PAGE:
Docket No. 6088.
June 26, 1928.
APPEAL from a judgment of the Superior Court of Fresno County. Chas. R. Barnard, Judge. Affirmed.
The facts are stated in the opinion of the court.
Everts, Ewing, Wild Everts, C.M. Ozias and L.W. Young for Appellant.
Cosgrave Barstow for Respondent.
The plaintiff sued for damages suffered because of personal injuries inflicted on him. The defendants appeared and answered separately. The jury returned a verdict against both defendants. People's Ice Corporation made a motion for judgment notwithstanding the verdict. The motion was denied. From a judgment entered on the verdict People's Ice Corporation has appealed under section 953a of the Code of Civil Procedure.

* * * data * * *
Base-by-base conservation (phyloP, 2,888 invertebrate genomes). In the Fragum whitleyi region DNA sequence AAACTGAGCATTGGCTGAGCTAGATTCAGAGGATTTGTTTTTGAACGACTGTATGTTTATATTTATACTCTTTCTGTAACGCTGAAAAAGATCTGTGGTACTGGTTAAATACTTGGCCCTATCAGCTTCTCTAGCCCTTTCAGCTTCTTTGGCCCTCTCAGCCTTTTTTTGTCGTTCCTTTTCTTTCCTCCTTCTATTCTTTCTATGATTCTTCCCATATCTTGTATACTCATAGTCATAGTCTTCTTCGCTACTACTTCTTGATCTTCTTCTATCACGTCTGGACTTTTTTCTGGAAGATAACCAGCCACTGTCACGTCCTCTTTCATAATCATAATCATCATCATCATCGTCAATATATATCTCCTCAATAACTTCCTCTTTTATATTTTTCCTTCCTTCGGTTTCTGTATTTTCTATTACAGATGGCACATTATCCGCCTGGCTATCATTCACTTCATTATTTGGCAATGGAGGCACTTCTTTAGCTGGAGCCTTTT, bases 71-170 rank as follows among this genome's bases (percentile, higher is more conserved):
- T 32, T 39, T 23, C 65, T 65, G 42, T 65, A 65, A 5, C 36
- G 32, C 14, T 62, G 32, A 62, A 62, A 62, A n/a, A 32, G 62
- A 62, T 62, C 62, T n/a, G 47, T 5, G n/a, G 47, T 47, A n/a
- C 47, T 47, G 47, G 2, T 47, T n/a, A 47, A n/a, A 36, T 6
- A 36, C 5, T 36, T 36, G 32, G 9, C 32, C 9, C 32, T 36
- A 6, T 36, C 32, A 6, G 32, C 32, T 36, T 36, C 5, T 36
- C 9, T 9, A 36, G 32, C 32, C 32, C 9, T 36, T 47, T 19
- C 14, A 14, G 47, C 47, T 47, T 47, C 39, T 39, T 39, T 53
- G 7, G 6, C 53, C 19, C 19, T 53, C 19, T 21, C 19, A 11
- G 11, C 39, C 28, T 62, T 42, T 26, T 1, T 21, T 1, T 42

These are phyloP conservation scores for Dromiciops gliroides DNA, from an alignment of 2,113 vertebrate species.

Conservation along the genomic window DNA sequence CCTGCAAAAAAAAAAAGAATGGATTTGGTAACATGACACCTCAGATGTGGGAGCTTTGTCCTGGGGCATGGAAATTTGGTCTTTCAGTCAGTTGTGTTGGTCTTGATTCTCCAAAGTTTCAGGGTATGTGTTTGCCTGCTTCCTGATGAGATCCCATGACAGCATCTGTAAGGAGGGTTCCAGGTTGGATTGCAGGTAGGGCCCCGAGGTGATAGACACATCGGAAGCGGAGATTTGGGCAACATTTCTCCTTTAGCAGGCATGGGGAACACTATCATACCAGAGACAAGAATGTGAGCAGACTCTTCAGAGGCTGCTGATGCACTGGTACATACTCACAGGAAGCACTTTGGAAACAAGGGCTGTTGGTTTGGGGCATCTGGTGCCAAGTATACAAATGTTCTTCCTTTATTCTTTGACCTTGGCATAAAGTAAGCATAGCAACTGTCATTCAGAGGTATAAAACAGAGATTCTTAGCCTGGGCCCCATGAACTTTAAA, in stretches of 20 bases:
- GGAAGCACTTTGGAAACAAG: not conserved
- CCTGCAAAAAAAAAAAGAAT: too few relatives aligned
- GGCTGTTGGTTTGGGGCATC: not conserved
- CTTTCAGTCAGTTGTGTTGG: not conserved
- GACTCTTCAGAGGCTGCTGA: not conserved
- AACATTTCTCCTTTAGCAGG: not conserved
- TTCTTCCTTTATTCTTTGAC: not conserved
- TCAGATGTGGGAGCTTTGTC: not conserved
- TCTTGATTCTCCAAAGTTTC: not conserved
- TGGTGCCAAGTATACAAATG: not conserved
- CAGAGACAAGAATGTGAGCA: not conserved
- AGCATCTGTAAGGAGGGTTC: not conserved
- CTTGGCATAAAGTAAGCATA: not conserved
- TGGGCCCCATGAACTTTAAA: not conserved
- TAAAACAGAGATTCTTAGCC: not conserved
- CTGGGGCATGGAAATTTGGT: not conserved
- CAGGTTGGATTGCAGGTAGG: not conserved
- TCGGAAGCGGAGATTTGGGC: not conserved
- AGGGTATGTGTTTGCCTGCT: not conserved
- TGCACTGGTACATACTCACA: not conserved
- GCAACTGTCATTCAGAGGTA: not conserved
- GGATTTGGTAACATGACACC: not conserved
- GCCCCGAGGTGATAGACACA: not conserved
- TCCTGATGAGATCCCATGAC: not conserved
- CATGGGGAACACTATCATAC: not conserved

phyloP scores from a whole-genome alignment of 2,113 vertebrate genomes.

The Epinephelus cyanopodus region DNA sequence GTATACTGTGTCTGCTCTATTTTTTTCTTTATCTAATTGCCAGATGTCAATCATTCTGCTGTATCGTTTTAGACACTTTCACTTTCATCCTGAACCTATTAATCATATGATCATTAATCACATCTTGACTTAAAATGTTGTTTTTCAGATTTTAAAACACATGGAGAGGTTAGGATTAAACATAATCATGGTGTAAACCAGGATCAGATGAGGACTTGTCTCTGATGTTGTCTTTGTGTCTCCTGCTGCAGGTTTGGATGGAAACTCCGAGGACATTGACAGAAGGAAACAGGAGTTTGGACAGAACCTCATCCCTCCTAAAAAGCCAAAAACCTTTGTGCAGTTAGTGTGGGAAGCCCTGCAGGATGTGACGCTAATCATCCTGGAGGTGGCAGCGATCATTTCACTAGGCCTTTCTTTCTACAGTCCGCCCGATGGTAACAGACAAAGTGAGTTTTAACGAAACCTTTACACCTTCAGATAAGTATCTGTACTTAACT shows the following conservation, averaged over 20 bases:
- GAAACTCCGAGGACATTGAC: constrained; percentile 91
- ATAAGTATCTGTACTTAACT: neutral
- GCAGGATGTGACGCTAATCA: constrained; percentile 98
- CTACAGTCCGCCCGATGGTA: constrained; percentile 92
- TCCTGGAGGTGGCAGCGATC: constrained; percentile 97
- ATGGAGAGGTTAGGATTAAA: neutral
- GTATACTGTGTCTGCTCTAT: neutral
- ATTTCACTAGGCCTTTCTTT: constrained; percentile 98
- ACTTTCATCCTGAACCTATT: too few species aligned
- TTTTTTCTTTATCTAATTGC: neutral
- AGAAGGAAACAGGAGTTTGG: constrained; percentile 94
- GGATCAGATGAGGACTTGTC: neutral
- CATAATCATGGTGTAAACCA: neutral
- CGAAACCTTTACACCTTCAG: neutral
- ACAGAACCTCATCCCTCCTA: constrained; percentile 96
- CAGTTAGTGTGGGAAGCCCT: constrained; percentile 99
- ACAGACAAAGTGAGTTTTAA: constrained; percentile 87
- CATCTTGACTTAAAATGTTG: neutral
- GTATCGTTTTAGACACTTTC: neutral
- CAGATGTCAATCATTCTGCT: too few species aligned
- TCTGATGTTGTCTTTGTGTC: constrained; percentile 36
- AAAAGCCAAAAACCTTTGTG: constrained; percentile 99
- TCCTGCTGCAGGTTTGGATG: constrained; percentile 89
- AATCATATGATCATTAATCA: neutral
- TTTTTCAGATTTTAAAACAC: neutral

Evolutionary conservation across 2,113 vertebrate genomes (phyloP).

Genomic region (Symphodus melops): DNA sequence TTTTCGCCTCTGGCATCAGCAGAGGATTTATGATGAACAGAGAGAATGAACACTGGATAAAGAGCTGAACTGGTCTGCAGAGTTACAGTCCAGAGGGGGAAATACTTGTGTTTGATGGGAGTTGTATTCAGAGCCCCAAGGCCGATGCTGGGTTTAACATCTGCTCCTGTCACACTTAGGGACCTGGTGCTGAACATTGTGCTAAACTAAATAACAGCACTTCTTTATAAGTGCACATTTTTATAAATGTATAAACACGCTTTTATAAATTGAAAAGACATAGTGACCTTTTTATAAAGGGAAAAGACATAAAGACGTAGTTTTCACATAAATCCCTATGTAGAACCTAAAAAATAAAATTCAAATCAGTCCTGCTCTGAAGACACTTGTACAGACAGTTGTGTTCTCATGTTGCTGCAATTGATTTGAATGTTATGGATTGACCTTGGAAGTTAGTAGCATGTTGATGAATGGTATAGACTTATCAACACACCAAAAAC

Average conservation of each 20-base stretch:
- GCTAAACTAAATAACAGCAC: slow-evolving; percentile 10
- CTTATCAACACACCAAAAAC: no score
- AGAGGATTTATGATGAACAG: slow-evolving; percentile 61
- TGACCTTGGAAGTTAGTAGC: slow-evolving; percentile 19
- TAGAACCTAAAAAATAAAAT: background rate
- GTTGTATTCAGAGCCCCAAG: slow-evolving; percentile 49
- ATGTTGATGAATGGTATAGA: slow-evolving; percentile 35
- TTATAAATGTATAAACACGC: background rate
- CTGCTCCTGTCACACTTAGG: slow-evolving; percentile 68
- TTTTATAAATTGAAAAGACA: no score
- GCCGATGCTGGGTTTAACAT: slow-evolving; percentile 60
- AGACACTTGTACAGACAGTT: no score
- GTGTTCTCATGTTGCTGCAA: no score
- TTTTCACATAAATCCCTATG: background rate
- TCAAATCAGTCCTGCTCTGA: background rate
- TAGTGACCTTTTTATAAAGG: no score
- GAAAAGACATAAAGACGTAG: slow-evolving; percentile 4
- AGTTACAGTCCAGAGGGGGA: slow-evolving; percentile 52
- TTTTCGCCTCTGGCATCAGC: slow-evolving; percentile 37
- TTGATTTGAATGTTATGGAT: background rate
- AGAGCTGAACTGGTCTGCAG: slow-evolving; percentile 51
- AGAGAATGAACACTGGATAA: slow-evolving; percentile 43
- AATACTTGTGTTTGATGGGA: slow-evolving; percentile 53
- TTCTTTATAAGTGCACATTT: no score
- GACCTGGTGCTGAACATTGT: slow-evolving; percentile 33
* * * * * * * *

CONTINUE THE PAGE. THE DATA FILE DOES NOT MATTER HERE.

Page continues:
In his complaint the plaintiff alleged: